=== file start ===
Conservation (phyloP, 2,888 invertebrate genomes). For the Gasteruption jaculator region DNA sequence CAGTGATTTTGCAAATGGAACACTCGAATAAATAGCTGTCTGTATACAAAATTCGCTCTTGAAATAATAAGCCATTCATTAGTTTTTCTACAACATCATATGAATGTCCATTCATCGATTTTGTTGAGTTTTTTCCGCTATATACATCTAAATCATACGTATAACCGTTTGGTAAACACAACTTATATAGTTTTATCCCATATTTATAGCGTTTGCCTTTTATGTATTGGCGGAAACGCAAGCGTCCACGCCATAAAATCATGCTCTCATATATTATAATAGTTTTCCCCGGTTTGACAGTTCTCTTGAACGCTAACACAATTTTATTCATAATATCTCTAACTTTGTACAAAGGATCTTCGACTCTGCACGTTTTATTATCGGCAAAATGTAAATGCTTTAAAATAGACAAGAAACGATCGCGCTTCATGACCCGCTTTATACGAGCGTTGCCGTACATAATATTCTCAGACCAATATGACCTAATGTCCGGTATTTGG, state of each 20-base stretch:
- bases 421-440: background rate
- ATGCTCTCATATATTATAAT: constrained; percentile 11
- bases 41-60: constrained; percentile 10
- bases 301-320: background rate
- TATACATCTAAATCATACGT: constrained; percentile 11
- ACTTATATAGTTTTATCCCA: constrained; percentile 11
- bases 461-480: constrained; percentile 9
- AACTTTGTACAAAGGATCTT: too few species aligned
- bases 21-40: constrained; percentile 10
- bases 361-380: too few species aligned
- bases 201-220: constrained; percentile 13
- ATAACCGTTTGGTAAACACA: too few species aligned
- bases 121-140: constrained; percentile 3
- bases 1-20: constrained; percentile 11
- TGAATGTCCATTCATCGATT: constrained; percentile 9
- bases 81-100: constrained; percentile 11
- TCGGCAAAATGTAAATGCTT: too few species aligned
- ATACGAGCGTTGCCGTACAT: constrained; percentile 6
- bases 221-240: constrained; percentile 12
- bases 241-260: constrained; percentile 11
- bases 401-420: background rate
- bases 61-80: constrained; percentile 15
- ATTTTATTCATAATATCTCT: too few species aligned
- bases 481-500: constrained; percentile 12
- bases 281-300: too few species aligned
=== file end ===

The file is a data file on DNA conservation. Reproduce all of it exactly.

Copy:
Conservation (phyloP, 2,888 invertebrate genomes). For the Gasteruption jaculator region DNA sequence CAGTGATTTTGCAAATGGAACACTCGAATAAATAGCTGTCTGTATACAAAATTCGCTCTTGAAATAATAAGCCATTCATTAGTTTTTCTACAACATCATATGAATGTCCATTCATCGATTTTGTTGAGTTTTTTCCGCTATATACATCTAAATCATACGTATAACCGTTTGGTAAACACAACTTATATAGTTTTATCCCATATTTATAGCGTTTGCCTTTTATGTATTGGCGGAAACGCAAGCGTCCACGCCATAAAATCATGCTCTCATATATTATAATAGTTTTCCCCGGTTTGACAGTTCTCTTGAACGCTAACACAATTTTATTCATAATATCTCTAACTTTGTACAAAGGATCTTCGACTCTGCACGTTTTATTATCGGCAAAATGTAAATGCTTTAAAATAGACAAGAAACGATCGCGCTTCATGACCCGCTTTATACGAGCGTTGCCGTACATAATATTCTCAGACCAATATGACCTAATGTCCGGTATTTGG, state of each 20-base stretch:
- bases 421-440: background rate
- ATGCTCTCATATATTATAAT: constrained; percentile 11
- bases 41-60: constrained; percentile 10
- bases 301-320: background rate
- TATACATCTAAATCATACGT: constrained; percentile 11
- ACTTATATAGTTTTATCCCA: constrained; percentile 11
- bases 461-480: constrained; percentile 9
- AACTTTGTACAAAGGATCTT: too few species aligned
- bases 21-40: constrained; percentile 10
- bases 361-380: too few species aligned
- bases 201-220: constrained; percentile 13
- ATAACCGTTTGGTAAACACA: too few species aligned
- bases 121-140: constrained; percentile 3
- bases 1-20: constrained; percentile 11
- TGAATGTCCATTCATCGATT: constrained; percentile 9
- bases 81-100: constrained; percentile 11
- TCGGCAAAATGTAAATGCTT: too few species aligned
- ATACGAGCGTTGCCGTACAT: constrained; percentile 6
- bases 221-240: constrained; percentile 12
- bases 241-260: constrained; percentile 11
- bases 401-420: background rate
- bases 61-80: constrained; percentile 15
- ATTTTATTCATAATATCTCT: too few species aligned
- bases 481-500: constrained; percentile 12
- bases 281-300: too few species aligned